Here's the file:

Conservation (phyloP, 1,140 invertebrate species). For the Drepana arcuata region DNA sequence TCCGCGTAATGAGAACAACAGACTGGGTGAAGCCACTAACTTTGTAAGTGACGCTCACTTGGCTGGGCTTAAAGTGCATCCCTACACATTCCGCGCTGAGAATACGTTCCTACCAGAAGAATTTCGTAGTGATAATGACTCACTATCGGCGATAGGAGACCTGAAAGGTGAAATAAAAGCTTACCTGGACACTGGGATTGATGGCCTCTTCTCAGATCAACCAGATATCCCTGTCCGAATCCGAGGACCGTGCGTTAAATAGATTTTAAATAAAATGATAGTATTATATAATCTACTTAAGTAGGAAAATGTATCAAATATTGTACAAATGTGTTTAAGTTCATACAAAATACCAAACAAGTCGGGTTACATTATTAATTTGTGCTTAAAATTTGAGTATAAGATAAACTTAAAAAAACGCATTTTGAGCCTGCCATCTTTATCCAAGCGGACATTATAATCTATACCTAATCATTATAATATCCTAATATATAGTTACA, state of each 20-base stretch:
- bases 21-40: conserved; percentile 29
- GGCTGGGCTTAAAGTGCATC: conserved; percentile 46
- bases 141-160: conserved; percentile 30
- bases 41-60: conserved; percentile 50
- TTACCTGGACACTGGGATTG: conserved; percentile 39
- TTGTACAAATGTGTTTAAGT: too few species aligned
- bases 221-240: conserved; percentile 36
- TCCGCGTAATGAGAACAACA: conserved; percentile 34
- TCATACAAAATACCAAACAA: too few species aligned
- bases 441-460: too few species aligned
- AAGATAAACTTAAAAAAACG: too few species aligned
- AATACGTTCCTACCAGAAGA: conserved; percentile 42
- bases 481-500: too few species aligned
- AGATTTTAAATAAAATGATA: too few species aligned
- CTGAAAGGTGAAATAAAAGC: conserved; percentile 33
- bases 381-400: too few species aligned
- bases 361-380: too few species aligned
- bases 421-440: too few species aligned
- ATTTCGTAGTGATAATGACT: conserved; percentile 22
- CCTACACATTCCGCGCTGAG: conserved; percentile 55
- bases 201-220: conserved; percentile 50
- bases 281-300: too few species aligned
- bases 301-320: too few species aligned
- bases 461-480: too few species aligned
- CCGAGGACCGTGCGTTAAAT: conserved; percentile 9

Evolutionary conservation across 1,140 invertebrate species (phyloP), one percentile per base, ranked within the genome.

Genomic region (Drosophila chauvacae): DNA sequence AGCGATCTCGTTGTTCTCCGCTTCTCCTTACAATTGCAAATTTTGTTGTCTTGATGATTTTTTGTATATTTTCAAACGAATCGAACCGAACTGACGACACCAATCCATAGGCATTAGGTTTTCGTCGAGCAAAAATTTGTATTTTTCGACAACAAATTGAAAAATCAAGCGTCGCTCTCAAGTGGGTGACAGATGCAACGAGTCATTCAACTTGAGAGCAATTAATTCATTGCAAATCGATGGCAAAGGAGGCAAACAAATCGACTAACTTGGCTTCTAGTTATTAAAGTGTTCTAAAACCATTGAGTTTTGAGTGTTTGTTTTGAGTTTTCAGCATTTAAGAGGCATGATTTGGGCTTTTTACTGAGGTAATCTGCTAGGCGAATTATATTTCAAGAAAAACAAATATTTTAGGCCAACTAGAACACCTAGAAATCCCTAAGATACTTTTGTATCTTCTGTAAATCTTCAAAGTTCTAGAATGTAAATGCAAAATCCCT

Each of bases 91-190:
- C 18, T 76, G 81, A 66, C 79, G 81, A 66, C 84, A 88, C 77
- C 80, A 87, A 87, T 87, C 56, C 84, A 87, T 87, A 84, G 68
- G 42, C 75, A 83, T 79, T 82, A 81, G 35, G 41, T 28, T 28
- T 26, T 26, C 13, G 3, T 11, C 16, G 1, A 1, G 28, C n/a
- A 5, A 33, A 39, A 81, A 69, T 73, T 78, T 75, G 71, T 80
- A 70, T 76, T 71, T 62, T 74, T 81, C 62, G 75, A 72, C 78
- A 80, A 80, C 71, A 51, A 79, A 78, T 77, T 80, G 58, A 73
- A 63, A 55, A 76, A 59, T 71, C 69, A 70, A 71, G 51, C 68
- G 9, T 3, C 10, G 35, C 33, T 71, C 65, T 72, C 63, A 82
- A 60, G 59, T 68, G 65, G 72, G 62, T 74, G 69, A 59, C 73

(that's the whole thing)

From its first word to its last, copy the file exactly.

Conservation (phyloP, 1,140 invertebrate species). For the Drepana arcuata region DNA sequence TCCGCGTAATGAGAACAACAGACTGGGTGAAGCCACTAACTTTGTAAGTGACGCTCACTTGGCTGGGCTTAAAGTGCATCCCTACACATTCCGCGCTGAGAATACGTTCCTACCAGAAGAATTTCGTAGTGATAATGACTCACTATCGGCGATAGGAGACCTGAAAGGTGAAATAAAAGCTTACCTGGACACTGGGATTGATGGCCTCTTCTCAGATCAACCAGATATCCCTGTCCGAATCCGAGGACCGTGCGTTAAATAGATTTTAAATAAAATGATAGTATTATATAATCTACTTAAGTAGGAAAATGTATCAAATATTGTACAAATGTGTTTAAGTTCATACAAAATACCAAACAAGTCGGGTTACATTATTAATTTGTGCTTAAAATTTGAGTATAAGATAAACTTAAAAAAACGCATTTTGAGCCTGCCATCTTTATCCAAGCGGACATTATAATCTATACCTAATCATTATAATATCCTAATATATAGTTACA, state of each 20-base stretch:
- bases 21-40: conserved; percentile 29
- GGCTGGGCTTAAAGTGCATC: conserved; percentile 46
- bases 141-160: conserved; percentile 30
- bases 41-60: conserved; percentile 50
- TTACCTGGACACTGGGATTG: conserved; percentile 39
- TTGTACAAATGTGTTTAAGT: too few species aligned
- bases 221-240: conserved; percentile 36
- TCCGCGTAATGAGAACAACA: conserved; percentile 34
- TCATACAAAATACCAAACAA: too few species aligned
- bases 441-460: too few species aligned
- AAGATAAACTTAAAAAAACG: too few species aligned
- AATACGTTCCTACCAGAAGA: conserved; percentile 42
- bases 481-500: too few species aligned
- AGATTTTAAATAAAATGATA: too few species aligned
- CTGAAAGGTGAAATAAAAGC: conserved; percentile 33
- bases 381-400: too few species aligned
- bases 361-380: too few species aligned
- bases 421-440: too few species aligned
- ATTTCGTAGTGATAATGACT: conserved; percentile 22
- CCTACACATTCCGCGCTGAG: conserved; percentile 55
- bases 201-220: conserved; percentile 50
- bases 281-300: too few species aligned
- bases 301-320: too few species aligned
- bases 461-480: too few species aligned
- CCGAGGACCGTGCGTTAAAT: conserved; percentile 9

Evolutionary conservation across 1,140 invertebrate species (phyloP), one percentile per base, ranked within the genome.

Genomic region (Drosophila chauvacae): DNA sequence AGCGATCTCGTTGTTCTCCGCTTCTCCTTACAATTGCAAATTTTGTTGTCTTGATGATTTTTTGTATATTTTCAAACGAATCGAACCGAACTGACGACACCAATCCATAGGCATTAGGTTTTCGTCGAGCAAAAATTTGTATTTTTCGACAACAAATTGAAAAATCAAGCGTCGCTCTCAAGTGGGTGACAGATGCAACGAGTCATTCAACTTGAGAGCAATTAATTCATTGCAAATCGATGGCAAAGGAGGCAAACAAATCGACTAACTTGGCTTCTAGTTATTAAAGTGTTCTAAAACCATTGAGTTTTGAGTGTTTGTTTTGAGTTTTCAGCATTTAAGAGGCATGATTTGGGCTTTTTACTGAGGTAATCTGCTAGGCGAATTATATTTCAAGAAAAACAAATATTTTAGGCCAACTAGAACACCTAGAAATCCCTAAGATACTTTTGTATCTTCTGTAAATCTTCAAAGTTCTAGAATGTAAATGCAAAATCCCT

Each of bases 91-190:
- C 18, T 76, G 81, A 66, C 79, G 81, A 66, C 84, A 88, C 77
- C 80, A 87, A 87, T 87, C 56, C 84, A 87, T 87, A 84, G 68
- G 42, C 75, A 83, T 79, T 82, A 81, G 35, G 41, T 28, T 28
- T 26, T 26, C 13, G 3, T 11, C 16, G 1, A 1, G 28, C n/a
- A 5, A 33, A 39, A 81, A 69, T 73, T 78, T 75, G 71, T 80
- A 70, T 76, T 71, T 62, T 74, T 81, C 62, G 75, A 72, C 78
- A 80, A 80, C 71, A 51, A 79, A 78, T 77, T 80, G 58, A 73
- A 63, A 55, A 76, A 59, T 71, C 69, A 70, A 71, G 51, C 68
- G 9, T 3, C 10, G 35, C 33, T 71, C 65, T 72, C 63, A 82
- A 60, G 59, T 68, G 65, G 72, G 62, T 74, G 69, A 59, C 73